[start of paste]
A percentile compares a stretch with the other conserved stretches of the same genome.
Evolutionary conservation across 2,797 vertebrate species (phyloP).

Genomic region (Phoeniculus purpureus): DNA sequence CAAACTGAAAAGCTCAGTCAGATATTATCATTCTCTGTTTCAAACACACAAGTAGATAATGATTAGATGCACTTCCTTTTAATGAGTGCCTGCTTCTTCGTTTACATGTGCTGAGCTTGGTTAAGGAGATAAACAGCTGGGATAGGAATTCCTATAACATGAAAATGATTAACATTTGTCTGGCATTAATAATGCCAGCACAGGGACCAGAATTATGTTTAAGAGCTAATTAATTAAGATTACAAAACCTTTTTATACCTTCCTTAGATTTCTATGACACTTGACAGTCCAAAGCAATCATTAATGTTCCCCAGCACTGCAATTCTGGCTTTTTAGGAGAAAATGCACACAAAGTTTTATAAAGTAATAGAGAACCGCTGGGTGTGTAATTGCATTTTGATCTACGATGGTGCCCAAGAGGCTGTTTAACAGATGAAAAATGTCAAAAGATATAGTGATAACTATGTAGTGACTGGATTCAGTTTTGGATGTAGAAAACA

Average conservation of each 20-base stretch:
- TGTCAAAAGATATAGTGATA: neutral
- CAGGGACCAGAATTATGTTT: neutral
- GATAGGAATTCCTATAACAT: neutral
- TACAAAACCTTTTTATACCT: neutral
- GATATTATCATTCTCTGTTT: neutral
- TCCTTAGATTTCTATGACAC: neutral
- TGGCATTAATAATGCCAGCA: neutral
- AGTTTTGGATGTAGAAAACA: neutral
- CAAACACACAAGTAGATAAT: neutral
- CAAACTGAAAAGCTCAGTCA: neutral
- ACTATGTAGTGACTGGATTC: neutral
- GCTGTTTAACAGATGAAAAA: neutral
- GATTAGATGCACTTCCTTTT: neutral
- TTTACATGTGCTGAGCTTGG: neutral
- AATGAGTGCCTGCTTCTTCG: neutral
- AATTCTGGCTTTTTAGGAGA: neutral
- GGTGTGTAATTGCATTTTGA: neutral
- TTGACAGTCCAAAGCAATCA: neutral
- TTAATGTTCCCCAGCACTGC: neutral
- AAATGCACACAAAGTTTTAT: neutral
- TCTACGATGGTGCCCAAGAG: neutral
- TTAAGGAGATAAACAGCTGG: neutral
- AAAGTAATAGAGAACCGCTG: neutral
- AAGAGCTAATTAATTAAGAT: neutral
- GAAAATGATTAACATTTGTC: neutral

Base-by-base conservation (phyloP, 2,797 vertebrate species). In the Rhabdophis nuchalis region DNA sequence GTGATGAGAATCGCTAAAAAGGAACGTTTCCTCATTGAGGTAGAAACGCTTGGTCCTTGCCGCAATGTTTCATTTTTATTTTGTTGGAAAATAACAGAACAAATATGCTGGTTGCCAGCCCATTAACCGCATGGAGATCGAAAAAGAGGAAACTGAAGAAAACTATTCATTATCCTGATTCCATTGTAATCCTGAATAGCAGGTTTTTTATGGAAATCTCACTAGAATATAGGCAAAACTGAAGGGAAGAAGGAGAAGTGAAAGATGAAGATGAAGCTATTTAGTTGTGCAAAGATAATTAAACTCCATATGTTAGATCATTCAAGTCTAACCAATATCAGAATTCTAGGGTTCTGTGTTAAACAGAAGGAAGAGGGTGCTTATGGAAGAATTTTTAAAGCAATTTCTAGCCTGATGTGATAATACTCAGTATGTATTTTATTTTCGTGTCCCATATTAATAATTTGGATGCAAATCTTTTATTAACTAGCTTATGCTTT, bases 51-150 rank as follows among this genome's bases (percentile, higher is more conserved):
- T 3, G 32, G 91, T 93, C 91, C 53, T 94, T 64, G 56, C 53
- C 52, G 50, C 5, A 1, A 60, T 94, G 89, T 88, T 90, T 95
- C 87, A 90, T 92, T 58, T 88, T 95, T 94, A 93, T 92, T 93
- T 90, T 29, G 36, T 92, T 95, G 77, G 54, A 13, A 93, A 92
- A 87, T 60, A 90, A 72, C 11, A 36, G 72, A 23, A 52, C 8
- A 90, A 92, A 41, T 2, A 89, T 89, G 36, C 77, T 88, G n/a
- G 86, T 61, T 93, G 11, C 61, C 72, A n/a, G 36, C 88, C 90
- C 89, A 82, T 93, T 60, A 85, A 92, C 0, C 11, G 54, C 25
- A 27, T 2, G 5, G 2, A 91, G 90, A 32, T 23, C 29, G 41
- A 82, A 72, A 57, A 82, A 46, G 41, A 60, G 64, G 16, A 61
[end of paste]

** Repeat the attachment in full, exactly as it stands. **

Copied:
A percentile compares a stretch with the other conserved stretches of the same genome.
Evolutionary conservation across 2,797 vertebrate species (phyloP).

Genomic region (Phoeniculus purpureus): DNA sequence CAAACTGAAAAGCTCAGTCAGATATTATCATTCTCTGTTTCAAACACACAAGTAGATAATGATTAGATGCACTTCCTTTTAATGAGTGCCTGCTTCTTCGTTTACATGTGCTGAGCTTGGTTAAGGAGATAAACAGCTGGGATAGGAATTCCTATAACATGAAAATGATTAACATTTGTCTGGCATTAATAATGCCAGCACAGGGACCAGAATTATGTTTAAGAGCTAATTAATTAAGATTACAAAACCTTTTTATACCTTCCTTAGATTTCTATGACACTTGACAGTCCAAAGCAATCATTAATGTTCCCCAGCACTGCAATTCTGGCTTTTTAGGAGAAAATGCACACAAAGTTTTATAAAGTAATAGAGAACCGCTGGGTGTGTAATTGCATTTTGATCTACGATGGTGCCCAAGAGGCTGTTTAACAGATGAAAAATGTCAAAAGATATAGTGATAACTATGTAGTGACTGGATTCAGTTTTGGATGTAGAAAACA

Average conservation of each 20-base stretch:
- TGTCAAAAGATATAGTGATA: neutral
- CAGGGACCAGAATTATGTTT: neutral
- GATAGGAATTCCTATAACAT: neutral
- TACAAAACCTTTTTATACCT: neutral
- GATATTATCATTCTCTGTTT: neutral
- TCCTTAGATTTCTATGACAC: neutral
- TGGCATTAATAATGCCAGCA: neutral
- AGTTTTGGATGTAGAAAACA: neutral
- CAAACACACAAGTAGATAAT: neutral
- CAAACTGAAAAGCTCAGTCA: neutral
- ACTATGTAGTGACTGGATTC: neutral
- GCTGTTTAACAGATGAAAAA: neutral
- GATTAGATGCACTTCCTTTT: neutral
- TTTACATGTGCTGAGCTTGG: neutral
- AATGAGTGCCTGCTTCTTCG: neutral
- AATTCTGGCTTTTTAGGAGA: neutral
- GGTGTGTAATTGCATTTTGA: neutral
- TTGACAGTCCAAAGCAATCA: neutral
- TTAATGTTCCCCAGCACTGC: neutral
- AAATGCACACAAAGTTTTAT: neutral
- TCTACGATGGTGCCCAAGAG: neutral
- TTAAGGAGATAAACAGCTGG: neutral
- AAAGTAATAGAGAACCGCTG: neutral
- AAGAGCTAATTAATTAAGAT: neutral
- GAAAATGATTAACATTTGTC: neutral

Base-by-base conservation (phyloP, 2,797 vertebrate species). In the Rhabdophis nuchalis region DNA sequence GTGATGAGAATCGCTAAAAAGGAACGTTTCCTCATTGAGGTAGAAACGCTTGGTCCTTGCCGCAATGTTTCATTTTTATTTTGTTGGAAAATAACAGAACAAATATGCTGGTTGCCAGCCCATTAACCGCATGGAGATCGAAAAAGAGGAAACTGAAGAAAACTATTCATTATCCTGATTCCATTGTAATCCTGAATAGCAGGTTTTTTATGGAAATCTCACTAGAATATAGGCAAAACTGAAGGGAAGAAGGAGAAGTGAAAGATGAAGATGAAGCTATTTAGTTGTGCAAAGATAATTAAACTCCATATGTTAGATCATTCAAGTCTAACCAATATCAGAATTCTAGGGTTCTGTGTTAAACAGAAGGAAGAGGGTGCTTATGGAAGAATTTTTAAAGCAATTTCTAGCCTGATGTGATAATACTCAGTATGTATTTTATTTTCGTGTCCCATATTAATAATTTGGATGCAAATCTTTTATTAACTAGCTTATGCTTT, bases 51-150 rank as follows among this genome's bases (percentile, higher is more conserved):
- T 3, G 32, G 91, T 93, C 91, C 53, T 94, T 64, G 56, C 53
- C 52, G 50, C 5, A 1, A 60, T 94, G 89, T 88, T 90, T 95
- C 87, A 90, T 92, T 58, T 88, T 95, T 94, A 93, T 92, T 93
- T 90, T 29, G 36, T 92, T 95, G 77, G 54, A 13, A 93, A 92
- A 87, T 60, A 90, A 72, C 11, A 36, G 72, A 23, A 52, C 8
- A 90, A 92, A 41, T 2, A 89, T 89, G 36, C 77, T 88, G n/a
- G 86, T 61, T 93, G 11, C 61, C 72, A n/a, G 36, C 88, C 90
- C 89, A 82, T 93, T 60, A 85, A 92, C 0, C 11, G 54, C 25
- A 27, T 2, G 5, G 2, A 91, G 90, A 32, T 23, C 29, G 41
- A 82, A 72, A 57, A 82, A 46, G 41, A 60, G 64, G 16, A 61